A few days ago, my friend Michael Letterle (the artist formerly known as Michael.NET) twat the following tweet:
The story Michael referred to is Landon Dyer's "Donkey Kong and Me" blog post, which chronicles his conversion of the Donkey Kong arcade game to the 8-bit Atari 400/800 systems. (Screenshots and a review of the port can be found here.) A fascinating yarn, Dyer's post evokes a feeling of nostalgia for the swashbuckling coder days of more than two decades ago. His recent post about the development of the Atari ST is equally enjoyable.
I've often shared Michael's sentiment. Sometimes, I feel like I was born a bit too late. At the advanced age of 0x20, I am fascinated by stories of the Herculean coding efforts of those who came before me—the original early adopters. (Although, there's a strong argument that the present day is just as, if not more, exciting.) Perhaps the most interesting aspect of tech history is how our forefathers were forced to invent creative solutions for just about everything. For me personally, that's what makes "Donkey Kong and Me" so much fun. The same appeal can be found in the early-Macintosh hardware-tweaking stories at Andy Hertzfeld's Folklore.org.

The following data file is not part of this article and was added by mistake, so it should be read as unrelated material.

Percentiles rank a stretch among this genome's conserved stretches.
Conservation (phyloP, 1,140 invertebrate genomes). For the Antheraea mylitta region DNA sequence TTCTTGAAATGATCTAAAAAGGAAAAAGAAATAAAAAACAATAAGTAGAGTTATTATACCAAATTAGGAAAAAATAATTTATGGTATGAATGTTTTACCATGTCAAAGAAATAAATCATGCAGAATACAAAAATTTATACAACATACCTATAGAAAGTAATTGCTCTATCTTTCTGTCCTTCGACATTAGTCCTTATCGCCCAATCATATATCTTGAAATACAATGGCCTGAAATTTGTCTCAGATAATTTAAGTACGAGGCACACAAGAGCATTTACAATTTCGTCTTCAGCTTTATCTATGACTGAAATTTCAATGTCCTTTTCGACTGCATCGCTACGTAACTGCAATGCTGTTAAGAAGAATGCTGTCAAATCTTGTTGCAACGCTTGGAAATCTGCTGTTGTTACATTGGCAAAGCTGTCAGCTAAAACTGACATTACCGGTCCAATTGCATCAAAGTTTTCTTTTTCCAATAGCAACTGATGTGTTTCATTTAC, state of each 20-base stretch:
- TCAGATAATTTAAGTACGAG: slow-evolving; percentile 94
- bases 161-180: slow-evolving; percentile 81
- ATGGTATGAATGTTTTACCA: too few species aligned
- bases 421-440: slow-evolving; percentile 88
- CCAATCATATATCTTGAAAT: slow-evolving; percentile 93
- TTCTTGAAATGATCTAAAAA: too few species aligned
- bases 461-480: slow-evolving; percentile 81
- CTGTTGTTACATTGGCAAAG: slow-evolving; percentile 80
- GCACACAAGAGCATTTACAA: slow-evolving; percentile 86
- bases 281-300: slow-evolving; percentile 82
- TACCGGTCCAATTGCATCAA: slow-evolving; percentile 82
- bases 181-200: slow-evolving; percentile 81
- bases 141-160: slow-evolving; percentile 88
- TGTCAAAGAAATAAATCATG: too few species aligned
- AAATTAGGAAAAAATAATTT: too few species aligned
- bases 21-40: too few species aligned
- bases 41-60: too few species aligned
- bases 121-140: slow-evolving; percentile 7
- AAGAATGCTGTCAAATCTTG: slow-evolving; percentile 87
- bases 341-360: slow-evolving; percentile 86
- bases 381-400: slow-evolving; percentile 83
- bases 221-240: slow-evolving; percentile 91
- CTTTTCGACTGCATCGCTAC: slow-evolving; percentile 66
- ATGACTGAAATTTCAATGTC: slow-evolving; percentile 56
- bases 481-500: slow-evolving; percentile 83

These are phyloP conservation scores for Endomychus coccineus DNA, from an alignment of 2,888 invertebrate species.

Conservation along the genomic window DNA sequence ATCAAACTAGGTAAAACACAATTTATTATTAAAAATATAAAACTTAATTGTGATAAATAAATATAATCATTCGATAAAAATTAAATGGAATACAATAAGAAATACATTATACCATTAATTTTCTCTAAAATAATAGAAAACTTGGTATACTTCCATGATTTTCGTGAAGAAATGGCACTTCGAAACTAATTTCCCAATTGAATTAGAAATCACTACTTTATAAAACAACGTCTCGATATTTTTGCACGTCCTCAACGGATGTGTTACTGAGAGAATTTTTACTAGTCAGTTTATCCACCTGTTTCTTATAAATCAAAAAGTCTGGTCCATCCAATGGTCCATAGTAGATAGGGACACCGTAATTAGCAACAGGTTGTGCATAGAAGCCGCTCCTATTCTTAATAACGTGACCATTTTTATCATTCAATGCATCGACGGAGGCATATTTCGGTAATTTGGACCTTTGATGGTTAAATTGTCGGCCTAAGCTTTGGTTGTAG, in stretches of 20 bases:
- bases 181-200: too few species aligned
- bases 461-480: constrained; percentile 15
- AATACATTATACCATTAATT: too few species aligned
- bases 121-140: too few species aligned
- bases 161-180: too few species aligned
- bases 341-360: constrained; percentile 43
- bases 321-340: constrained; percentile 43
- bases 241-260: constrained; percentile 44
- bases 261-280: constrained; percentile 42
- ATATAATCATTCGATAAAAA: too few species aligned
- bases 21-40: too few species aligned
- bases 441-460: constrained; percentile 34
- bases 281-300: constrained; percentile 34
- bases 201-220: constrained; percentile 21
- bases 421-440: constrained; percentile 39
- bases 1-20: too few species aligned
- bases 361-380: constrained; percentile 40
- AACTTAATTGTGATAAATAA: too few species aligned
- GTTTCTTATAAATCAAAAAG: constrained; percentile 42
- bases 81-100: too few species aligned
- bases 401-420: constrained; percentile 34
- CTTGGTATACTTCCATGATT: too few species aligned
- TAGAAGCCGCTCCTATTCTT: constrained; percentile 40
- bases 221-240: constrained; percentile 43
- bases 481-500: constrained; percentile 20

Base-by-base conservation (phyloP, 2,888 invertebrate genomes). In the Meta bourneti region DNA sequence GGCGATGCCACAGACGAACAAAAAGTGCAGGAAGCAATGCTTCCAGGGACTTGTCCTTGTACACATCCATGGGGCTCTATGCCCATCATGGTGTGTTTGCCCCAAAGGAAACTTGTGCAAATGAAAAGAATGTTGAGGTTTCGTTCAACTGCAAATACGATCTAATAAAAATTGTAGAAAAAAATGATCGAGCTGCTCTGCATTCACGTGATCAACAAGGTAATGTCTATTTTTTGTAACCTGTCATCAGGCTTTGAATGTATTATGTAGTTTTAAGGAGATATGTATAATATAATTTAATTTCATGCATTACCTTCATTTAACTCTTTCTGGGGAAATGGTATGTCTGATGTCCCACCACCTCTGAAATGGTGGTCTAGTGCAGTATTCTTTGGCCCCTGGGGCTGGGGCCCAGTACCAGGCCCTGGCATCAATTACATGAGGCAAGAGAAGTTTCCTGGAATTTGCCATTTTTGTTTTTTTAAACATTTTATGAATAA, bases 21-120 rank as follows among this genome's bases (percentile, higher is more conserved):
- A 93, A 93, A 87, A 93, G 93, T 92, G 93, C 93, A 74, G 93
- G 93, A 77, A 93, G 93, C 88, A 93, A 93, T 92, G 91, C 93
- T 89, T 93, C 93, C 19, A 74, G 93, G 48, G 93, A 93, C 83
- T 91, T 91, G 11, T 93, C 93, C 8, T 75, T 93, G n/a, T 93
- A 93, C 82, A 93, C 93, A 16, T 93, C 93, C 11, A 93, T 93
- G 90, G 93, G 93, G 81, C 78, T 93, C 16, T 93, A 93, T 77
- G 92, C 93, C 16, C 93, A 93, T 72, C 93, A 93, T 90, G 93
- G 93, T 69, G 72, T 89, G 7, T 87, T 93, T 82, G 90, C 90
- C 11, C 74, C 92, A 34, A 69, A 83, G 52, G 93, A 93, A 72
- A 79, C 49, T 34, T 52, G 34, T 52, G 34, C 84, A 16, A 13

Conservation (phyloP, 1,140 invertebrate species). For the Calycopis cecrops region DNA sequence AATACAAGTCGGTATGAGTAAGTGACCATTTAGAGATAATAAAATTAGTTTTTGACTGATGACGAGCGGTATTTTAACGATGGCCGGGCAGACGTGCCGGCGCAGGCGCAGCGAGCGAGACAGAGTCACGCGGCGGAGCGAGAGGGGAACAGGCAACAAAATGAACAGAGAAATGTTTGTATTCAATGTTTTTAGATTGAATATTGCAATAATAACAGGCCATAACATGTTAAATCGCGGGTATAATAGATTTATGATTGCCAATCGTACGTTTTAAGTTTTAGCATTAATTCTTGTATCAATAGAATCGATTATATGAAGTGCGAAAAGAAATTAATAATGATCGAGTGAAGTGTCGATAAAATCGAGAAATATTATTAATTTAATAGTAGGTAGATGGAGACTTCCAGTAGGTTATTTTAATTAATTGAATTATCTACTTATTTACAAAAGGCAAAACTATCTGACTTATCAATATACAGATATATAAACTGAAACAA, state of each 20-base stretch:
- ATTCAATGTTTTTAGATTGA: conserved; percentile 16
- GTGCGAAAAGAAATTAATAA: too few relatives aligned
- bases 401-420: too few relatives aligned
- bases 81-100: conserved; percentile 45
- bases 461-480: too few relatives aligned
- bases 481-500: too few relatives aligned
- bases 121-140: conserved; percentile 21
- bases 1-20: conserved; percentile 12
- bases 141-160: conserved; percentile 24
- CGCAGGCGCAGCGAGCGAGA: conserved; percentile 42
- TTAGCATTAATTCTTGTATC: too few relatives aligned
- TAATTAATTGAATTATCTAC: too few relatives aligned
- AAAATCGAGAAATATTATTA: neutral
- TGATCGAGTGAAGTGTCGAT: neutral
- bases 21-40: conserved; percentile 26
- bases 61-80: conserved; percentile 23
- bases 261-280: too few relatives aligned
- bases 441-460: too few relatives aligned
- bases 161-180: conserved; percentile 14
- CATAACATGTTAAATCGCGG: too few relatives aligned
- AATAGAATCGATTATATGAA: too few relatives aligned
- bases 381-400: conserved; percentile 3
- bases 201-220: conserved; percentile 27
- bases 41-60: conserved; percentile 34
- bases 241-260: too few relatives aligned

To fuel my interest in computer tech history, I've recently begun re-reading its bible: Programmers At Work.
Published in 1986, this book features interviews with an amazing array of programmers, including figures like Gary Kildall, Charles Simonyi, Jaron Lanier and even Bill Gates. It's out-of-print but can still be purchased used. (I "borrowed" my water-damaged copy from my father's bookshelf). Thankfully, Susan Lammers, the author, has recently started a "Programmers At Work" blog where she's posting the original interviews. So, if you can't find the book, these classic interviews should all be available soon.
What interesting tech history articles or books have you read recently?